Hell, you can bring up Google maps right now and see two cars parked on Illinois in front of Stuart. I can’t imagine they’re pleased about this parking having been eliminated. North of Stuart, I’ll admit that there is no current need, nor much possibility of future need for on-street parking on that side of Illinois.

      And I’ll have to look more closely tomorrow, but I’m pretty sure the buffered lane actually begins at 21st St. If I’m right this concerns me, because the block bounded by McLean-Illinois-22nd-Meridian has long-term potential to be a neighborhood-draw retail center. The on-street parking lane along Illinois would have provided a not-insignificant number of parking spaces to support that (probably 15 or so).

      • Chris Corr says:

        Confirmed: the buffered lane begins at 21st.

        On further review, in fact, the photo provided for this post is showing the 2100 block of Illinois. The red brick building on the left is the Hamilton Center at 2160 N Illinois.

      • Mat says:

        I stand corrected. Granted, I only see the street on my way to and from work. Shortsighted comment on my part.

    • Chris Barnett says:

      Side note: the Fall Creek bridges are National Register listed. They must be restored, not replaced.

      Most of them have cut limestone facing over poured concrete arch construction (though Central Avenue is an old-style rubble-filled stone arch bridge, given to spectacular failure).

  4. e says:

    Looks great. Indy is great for getting around on a bicycle. Here the asphalt looks good for northbound if not too many motorcars. The sideride looks good too if car traffic gets too hairy or going southbound or at night. Looks like new concrete on the sideride, glad to see them keeping it smooth.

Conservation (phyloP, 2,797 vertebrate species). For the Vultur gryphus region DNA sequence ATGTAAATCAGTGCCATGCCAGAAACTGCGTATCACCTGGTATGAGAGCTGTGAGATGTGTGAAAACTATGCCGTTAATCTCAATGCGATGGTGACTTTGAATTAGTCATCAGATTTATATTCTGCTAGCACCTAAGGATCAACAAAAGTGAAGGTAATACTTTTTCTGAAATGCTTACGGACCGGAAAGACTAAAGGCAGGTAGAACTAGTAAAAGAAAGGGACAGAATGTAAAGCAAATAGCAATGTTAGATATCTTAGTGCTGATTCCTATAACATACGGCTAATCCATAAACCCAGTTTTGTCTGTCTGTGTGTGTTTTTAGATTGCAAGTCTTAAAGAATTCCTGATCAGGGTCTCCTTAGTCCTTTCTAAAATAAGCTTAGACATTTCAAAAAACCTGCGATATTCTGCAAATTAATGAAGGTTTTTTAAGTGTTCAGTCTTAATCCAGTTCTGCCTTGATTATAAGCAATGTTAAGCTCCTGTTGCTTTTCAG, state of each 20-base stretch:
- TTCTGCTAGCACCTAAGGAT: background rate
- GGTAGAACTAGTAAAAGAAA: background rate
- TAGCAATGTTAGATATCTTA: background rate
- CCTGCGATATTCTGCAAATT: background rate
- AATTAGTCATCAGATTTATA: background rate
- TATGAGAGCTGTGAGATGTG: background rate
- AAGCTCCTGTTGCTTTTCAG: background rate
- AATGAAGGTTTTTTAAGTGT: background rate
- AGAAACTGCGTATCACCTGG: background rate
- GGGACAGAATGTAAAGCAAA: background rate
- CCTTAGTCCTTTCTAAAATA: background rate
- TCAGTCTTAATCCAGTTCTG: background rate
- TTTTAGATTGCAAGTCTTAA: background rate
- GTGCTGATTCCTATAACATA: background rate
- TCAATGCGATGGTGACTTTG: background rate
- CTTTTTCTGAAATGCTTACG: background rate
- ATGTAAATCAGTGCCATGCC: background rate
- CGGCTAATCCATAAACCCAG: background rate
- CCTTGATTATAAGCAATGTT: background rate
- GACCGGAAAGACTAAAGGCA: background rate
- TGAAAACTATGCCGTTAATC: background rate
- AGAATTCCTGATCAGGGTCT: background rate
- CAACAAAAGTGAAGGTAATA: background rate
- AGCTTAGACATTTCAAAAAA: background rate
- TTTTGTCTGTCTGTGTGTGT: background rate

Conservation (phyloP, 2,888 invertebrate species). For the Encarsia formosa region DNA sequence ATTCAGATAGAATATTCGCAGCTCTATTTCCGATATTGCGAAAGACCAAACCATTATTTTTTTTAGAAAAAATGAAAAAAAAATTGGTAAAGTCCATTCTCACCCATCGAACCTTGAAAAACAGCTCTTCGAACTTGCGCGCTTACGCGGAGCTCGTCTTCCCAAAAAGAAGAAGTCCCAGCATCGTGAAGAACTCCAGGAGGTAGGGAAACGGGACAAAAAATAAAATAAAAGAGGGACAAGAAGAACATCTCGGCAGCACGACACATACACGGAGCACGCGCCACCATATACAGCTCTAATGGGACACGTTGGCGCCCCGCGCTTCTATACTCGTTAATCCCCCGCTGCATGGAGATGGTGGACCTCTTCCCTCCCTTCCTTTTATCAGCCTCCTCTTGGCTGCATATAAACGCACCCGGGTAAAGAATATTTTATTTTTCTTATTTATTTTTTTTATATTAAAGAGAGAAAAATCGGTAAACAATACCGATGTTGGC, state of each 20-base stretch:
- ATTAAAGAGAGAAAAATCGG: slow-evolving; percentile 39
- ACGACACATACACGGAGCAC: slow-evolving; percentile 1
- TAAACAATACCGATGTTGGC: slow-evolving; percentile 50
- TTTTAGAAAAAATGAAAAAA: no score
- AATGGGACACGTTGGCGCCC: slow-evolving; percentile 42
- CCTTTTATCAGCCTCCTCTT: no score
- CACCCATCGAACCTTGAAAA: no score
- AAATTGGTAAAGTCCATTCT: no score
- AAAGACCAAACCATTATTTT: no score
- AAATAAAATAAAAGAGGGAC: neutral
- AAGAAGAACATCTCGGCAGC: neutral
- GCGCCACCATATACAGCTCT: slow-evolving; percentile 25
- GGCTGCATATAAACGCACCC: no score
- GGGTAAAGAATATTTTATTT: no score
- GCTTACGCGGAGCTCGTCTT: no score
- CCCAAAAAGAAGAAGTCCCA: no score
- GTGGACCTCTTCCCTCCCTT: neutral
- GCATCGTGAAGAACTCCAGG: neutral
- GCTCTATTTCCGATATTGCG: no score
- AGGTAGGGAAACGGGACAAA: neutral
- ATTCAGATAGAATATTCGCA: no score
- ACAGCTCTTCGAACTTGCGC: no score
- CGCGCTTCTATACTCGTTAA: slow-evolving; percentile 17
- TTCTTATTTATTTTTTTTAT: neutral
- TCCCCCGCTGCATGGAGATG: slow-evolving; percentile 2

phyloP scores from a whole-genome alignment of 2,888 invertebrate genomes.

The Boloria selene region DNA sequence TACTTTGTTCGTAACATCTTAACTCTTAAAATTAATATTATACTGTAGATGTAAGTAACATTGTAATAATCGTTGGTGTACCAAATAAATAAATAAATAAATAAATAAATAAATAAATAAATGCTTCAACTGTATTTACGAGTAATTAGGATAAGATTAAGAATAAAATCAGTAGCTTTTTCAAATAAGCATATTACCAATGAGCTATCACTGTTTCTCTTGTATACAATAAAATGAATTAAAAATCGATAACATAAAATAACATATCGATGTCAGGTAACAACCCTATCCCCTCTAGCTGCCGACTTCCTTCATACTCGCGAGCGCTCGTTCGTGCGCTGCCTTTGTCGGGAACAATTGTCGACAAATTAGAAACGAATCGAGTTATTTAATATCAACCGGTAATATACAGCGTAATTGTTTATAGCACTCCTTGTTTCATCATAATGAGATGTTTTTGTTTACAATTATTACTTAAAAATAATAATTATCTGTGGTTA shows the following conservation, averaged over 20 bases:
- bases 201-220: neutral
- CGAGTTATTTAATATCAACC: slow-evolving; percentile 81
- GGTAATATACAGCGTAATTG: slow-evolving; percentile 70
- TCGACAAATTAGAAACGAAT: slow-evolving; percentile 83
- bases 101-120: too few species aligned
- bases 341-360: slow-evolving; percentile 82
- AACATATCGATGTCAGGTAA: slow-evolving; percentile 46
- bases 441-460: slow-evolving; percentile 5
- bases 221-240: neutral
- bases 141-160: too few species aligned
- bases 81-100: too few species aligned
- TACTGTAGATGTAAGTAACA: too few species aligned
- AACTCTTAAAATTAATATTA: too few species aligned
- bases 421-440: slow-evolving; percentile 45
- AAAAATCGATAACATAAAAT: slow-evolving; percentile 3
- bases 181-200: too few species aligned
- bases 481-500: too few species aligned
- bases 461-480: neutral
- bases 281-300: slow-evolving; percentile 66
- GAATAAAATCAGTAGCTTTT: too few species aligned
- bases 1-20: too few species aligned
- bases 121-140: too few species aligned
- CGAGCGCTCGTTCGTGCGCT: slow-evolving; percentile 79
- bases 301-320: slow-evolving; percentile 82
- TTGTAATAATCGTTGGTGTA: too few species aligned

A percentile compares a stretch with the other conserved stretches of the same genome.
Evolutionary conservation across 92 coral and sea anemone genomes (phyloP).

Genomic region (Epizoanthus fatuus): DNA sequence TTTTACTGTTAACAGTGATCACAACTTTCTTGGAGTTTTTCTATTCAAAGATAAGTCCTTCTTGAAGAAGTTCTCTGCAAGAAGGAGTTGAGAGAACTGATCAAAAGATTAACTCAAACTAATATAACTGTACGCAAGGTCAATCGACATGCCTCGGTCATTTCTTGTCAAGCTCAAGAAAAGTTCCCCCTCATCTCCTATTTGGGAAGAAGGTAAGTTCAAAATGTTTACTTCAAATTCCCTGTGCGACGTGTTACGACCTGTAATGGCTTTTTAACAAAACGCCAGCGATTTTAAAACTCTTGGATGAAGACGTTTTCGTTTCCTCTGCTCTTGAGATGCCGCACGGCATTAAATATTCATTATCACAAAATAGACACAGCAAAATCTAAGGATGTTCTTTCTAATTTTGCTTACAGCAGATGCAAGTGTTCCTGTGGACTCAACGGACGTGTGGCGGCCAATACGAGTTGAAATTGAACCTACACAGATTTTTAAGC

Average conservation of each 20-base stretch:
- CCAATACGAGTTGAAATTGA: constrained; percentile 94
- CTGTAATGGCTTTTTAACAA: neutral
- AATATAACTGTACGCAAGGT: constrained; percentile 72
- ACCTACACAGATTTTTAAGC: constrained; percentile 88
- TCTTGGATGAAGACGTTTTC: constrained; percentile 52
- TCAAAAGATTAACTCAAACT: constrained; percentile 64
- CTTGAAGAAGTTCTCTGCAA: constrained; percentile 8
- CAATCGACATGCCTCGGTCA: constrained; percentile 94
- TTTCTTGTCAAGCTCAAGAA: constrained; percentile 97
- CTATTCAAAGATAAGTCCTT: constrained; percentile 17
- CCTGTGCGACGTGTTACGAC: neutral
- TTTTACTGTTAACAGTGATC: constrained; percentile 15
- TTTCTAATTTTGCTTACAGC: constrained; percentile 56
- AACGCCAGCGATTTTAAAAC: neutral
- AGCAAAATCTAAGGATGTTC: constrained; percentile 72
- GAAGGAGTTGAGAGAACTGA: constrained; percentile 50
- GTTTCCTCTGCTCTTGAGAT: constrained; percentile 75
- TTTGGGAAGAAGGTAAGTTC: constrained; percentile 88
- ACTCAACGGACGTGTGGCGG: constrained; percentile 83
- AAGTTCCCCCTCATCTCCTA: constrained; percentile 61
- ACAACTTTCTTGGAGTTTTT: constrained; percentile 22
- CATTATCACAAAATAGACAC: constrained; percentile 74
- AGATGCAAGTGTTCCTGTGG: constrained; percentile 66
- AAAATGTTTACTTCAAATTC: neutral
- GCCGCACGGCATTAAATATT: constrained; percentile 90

5. Chuck Mills says:

    Does anyone here regularly commute on Illinois via car? How much has your commute been inconvenienced, if at all?

    I sometimes commute on this stretch by car, and I can say, for me, it’s been a mild inconvenience *at most*. My wife would normally take Illinois Street every day at rush hour, but she has adapted without complaint.

    I’m reminded of this article: If You Can Repeatedly Close a Freeway For Months At a Time, Do You Really Need It At All? (http://www.urbanophile.com/2013/06/30/if-you-can-repeatedly-close-a-freeway-for-months-at-a-time-do-you-really-need-it-at-all/)

    I’ll paraphrase and ask, if Illinois Street can be closed for months at a time, does it really need to be one-way?

    • Jon Brewer says:

      My girlfriend’s normal commute involves Illinois St on a regular basis (56th/Illinois to Georgia/Meridian). The ride in is unchanged as she takes Capitol, but the ride out is now a bit longer due to the additional traffic on Meridian.

      Usually, most Illinois St traffic is for those commuting to the Meridian-Kessler, Broad Ripple, Nora areas, while much of Meridian St is Carmel commuters.

      It’s not enough of an inconvenience that she wants to pull her hair out, but it’s definitely noticeable and enough that I hear about it when I get home at 5:30.

      All the more reason to keep pushing her to ride into work. 🙂

    • Paul Lambie says:

      Great point Chuck. I would opine that it does not need to be one-way. Much like the periodic closures or reductions to one lane on New York & Michigan on the east side over the past few years has shown that they need not be one way either.